Originally published on November 10, 2014.
designed, developed and implemented a one-year vocational training program at three government-funded agriculture high schools, which have already graduated nearly 300 students since the effort began in 2008. Seeing only success in a USAID-funded project that provides specialized training for high school students, the Timorese Ministry of Agriculture assumed responsibility for all BACET project components.
Ipolito da Costa, the National Director for Technical Education and Training at the Ministry of Agriculture, says the impact of the program has been very important “in terms of improving the capacity of our young people involved in our three agriculture technical schools.” He said that before BACET began, students were unable to get a well-rounded education. “After a student graduated from the agriculture schools, they didn’t have enough skills to implement their knowledge in the field. That’s why the BACET program is very useful. After the students finish their three years of general study, they have one more year to get specialized skills and practical training,” says da Costa.
BACET essentially built the vocational program. “We equipped the schools, trained the teachers and built the curriculum,” explained Michael Parr, Chief of Party for Land O’Lakes International Development, which is the organization implementing BACET.
Parr says there is a strong emphasis on practical training because it didn’t exist before BACET. “Basically, it’s a change in the educational system to teach practical skills-based learning. It’s ‘learning by doing.’” The coursework can be demanding, but also rewarding. For instance, students who take the agribusiness course have to produce a business plan for a grade, which they can then submit as part of a business plan competition. “Seven of them were awarded $500 each through our competition, which was sponsored directly by Land O’Lakes.” Parr noted that the plans had “good structures and attempted to generate cash flows. They had all the components of a business plan.”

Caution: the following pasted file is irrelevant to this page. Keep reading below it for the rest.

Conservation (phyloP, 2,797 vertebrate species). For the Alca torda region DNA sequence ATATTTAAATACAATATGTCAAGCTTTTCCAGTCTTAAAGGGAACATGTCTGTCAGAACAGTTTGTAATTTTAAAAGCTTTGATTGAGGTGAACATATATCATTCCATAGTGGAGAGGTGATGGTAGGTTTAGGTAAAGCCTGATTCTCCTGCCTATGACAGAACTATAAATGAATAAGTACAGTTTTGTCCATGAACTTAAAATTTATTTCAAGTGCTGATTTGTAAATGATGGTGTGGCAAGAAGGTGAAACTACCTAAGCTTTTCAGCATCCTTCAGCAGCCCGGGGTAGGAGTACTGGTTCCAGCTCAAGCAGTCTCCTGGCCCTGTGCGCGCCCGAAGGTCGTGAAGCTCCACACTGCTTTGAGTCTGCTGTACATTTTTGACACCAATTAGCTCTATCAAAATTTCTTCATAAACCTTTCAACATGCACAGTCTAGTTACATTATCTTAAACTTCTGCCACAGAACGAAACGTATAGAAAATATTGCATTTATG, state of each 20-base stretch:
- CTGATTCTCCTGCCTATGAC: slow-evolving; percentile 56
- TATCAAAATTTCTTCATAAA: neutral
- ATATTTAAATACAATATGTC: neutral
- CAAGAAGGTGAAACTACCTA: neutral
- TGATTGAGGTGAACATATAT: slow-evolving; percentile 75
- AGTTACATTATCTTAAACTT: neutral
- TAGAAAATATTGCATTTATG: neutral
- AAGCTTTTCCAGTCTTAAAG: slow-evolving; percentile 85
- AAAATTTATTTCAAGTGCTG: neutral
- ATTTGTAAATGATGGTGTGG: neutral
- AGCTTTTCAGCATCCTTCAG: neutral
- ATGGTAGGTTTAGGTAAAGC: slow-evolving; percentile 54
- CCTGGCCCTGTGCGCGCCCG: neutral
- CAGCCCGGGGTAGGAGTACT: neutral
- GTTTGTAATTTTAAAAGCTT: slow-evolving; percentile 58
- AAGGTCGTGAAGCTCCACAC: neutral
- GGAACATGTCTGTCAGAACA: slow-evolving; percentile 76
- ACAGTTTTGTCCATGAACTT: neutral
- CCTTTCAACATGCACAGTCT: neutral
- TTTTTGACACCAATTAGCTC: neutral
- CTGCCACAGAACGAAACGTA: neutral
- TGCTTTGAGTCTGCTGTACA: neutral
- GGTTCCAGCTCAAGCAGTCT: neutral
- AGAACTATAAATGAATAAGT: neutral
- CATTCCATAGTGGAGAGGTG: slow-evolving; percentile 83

Among the nearly 300 BACET graduates, 70 percent have either found jobs or are continuing their education at a university. Mario Soares decided to create his own job after he graduated from the BACET program in 2010. The 23-year-old is the co-founder of a company called Hagulos, a farm production group that grows and sells a variety of vegetables in the western East Timor town of Nunura, which is in Bobonaro District. “If I run my own business, it is better than a government job. With my business, we earn money every day. We don’t wait until the end of the month for a salary and I don’t have to do only what the boss tells me to,” says Soares.
He says the skills he learned through BACET are vital to his success. He acquired basic bookkeeping skills, added practical knowledge in agribusiness, learned how to use a computer and brushed up on his English. “I learned skills during the BACET program and I use these skills in my work and to earn money. I can use the money to help my family when necessary.”
BACET graduates at new vegetable production job.
Da Costa, at the Ministry of Agriculture, says while the future of the program after BACET will depend on the budget, he is confident it will survive. “We provided in our annual action plan to continue the BACET activities. We have the facilities to continue the same or a similar program.”
BACET worked closely with another USAID-funded program that allowed the students to get hands-on experience working in greenhouses and specially-designed outdoor plots. USAID’s Developing Agricultural Communities project hosted six student interns at its Aileu project site and has hired four BACET graduates as agricultural technicians. “They were employed because they were high quality. They had a job opportunity and they were better prepared to be employed, which is the goal of the course,” says Parr.
Aderito Riberio, 22, graduated from BACET in 2009 and feels that he now has a leg compared to other university classmates. He’s studying animal husbandry at the National University of Timor Lorosa’e in Dili, and says he feels the vocational training prepared him for college. “At BACET, I learned anatomy and this has helped me greatly at the university. Some things are new for my friends, but I am able to learn more quickly because of my previous experience.”
All of these people are contributing to the development of this new democracy. In 20 years, they will remember that it was the support from USAID that spurred their new endeavors and success.